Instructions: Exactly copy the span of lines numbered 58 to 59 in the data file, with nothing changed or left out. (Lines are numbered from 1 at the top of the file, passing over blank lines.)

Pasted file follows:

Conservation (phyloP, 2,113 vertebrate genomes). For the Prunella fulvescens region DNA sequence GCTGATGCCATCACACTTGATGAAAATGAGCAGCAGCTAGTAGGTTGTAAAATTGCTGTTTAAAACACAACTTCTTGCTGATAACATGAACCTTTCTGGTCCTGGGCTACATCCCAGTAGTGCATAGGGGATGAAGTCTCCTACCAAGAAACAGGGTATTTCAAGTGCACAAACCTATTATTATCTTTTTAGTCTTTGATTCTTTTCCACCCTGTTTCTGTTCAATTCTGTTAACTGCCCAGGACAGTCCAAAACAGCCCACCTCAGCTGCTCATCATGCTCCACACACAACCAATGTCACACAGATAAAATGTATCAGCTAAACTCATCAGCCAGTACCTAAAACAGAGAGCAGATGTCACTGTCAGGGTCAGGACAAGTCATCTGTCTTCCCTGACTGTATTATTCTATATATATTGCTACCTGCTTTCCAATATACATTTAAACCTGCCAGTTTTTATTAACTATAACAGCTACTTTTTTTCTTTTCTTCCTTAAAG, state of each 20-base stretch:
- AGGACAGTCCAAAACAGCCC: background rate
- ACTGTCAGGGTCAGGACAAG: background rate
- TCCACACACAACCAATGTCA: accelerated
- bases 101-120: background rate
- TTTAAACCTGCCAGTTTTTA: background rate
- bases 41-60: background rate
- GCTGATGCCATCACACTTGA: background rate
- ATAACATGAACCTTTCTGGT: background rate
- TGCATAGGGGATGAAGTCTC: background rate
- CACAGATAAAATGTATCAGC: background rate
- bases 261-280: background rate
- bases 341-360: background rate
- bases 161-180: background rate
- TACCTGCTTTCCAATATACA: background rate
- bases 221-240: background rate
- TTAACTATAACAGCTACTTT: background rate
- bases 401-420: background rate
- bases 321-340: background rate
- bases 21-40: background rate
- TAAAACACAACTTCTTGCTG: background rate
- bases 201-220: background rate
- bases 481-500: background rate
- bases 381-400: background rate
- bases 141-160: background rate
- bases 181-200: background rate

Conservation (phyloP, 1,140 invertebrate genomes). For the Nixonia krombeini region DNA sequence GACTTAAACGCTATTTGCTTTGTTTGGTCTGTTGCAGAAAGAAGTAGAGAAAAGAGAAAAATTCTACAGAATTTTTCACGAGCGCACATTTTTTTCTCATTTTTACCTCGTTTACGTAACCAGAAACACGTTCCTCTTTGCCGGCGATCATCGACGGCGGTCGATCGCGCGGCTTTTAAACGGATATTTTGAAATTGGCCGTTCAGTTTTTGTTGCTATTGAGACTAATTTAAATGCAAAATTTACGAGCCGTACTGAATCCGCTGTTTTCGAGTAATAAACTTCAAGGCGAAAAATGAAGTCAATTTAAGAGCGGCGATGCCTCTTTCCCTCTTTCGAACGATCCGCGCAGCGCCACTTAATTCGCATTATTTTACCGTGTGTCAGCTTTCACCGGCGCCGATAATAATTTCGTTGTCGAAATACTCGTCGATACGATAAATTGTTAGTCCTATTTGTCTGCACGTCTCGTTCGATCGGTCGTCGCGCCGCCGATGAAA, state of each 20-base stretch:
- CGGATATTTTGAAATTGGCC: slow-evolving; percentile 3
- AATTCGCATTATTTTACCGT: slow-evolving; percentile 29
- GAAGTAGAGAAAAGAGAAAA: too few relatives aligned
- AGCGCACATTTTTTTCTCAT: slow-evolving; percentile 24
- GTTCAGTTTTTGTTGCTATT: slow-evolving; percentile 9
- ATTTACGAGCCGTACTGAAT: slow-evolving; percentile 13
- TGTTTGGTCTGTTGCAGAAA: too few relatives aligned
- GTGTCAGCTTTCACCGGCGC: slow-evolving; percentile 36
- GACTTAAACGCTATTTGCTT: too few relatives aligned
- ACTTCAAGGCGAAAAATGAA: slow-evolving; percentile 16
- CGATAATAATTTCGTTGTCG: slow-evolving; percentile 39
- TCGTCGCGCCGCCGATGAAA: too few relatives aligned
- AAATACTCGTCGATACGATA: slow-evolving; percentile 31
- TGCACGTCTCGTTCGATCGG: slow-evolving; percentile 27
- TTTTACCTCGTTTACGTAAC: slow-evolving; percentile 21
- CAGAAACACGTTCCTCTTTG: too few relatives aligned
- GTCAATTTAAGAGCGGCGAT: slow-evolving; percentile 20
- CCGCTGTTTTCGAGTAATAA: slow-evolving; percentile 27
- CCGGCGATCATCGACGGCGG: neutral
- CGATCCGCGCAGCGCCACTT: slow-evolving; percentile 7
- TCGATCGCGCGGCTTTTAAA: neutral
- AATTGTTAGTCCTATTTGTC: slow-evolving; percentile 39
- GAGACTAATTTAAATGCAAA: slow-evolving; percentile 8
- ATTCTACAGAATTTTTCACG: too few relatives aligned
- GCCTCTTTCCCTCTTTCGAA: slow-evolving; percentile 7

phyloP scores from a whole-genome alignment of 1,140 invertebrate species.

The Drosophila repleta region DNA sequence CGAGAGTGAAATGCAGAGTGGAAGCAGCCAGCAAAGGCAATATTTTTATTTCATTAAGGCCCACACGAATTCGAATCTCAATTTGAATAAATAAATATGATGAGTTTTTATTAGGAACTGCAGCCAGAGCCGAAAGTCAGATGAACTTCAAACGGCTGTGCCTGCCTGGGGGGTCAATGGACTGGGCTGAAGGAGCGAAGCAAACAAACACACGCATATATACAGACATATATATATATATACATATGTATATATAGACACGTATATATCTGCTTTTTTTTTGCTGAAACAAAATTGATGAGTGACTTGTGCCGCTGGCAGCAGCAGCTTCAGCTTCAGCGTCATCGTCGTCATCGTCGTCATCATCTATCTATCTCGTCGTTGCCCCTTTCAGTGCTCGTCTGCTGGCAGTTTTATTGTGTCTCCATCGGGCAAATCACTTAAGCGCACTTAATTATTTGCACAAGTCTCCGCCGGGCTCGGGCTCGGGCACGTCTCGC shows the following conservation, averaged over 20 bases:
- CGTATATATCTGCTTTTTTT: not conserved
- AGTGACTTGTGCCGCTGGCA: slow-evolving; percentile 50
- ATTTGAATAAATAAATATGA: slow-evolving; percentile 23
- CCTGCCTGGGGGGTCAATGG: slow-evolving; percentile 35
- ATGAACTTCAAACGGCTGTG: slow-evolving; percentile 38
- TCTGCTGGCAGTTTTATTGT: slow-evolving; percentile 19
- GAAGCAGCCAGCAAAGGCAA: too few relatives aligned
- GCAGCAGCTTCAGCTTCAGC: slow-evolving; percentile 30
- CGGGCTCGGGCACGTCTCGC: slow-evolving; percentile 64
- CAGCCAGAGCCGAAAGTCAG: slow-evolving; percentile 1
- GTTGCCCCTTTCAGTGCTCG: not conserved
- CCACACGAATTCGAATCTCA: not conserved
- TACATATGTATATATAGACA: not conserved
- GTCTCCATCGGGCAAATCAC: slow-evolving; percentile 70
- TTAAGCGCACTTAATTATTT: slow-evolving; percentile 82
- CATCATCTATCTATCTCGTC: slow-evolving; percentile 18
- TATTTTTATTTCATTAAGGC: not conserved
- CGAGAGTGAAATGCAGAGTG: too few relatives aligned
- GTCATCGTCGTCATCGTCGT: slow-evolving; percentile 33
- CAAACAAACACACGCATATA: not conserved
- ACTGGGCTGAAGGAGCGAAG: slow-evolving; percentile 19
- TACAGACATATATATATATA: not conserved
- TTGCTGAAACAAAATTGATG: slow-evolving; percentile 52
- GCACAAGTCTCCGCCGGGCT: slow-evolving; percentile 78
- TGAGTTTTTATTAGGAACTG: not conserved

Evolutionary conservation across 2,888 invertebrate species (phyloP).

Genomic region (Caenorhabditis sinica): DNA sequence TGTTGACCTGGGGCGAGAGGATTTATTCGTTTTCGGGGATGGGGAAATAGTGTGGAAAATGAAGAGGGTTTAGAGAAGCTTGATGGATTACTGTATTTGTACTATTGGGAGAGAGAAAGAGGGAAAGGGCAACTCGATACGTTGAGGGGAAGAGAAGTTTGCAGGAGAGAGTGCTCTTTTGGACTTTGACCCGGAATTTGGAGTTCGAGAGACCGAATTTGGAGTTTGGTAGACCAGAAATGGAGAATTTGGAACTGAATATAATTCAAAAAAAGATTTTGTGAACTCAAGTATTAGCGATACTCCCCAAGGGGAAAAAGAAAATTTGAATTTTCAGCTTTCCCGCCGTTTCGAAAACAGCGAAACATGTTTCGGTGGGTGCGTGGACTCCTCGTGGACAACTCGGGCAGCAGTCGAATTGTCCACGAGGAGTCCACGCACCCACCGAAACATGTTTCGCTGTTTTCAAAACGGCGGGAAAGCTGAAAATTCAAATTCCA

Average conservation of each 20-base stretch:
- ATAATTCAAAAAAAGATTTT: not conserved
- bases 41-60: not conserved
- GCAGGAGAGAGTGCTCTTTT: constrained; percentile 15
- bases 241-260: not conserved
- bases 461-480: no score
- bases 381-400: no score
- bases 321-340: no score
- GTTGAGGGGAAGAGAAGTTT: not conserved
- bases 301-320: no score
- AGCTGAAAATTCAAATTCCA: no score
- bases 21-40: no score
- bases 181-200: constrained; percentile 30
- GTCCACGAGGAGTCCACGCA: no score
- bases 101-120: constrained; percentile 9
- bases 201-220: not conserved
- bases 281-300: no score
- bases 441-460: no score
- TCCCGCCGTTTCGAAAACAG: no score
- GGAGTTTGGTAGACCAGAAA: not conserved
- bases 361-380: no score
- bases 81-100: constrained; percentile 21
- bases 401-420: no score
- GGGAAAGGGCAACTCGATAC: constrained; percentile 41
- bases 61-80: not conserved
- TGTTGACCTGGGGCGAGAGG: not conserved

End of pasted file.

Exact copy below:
- CCTGCCTGGGGGGTCAATGG: slow-evolving; percentile 35
- ATGAACTTCAAACGGCTGTG: slow-evolving; percentile 38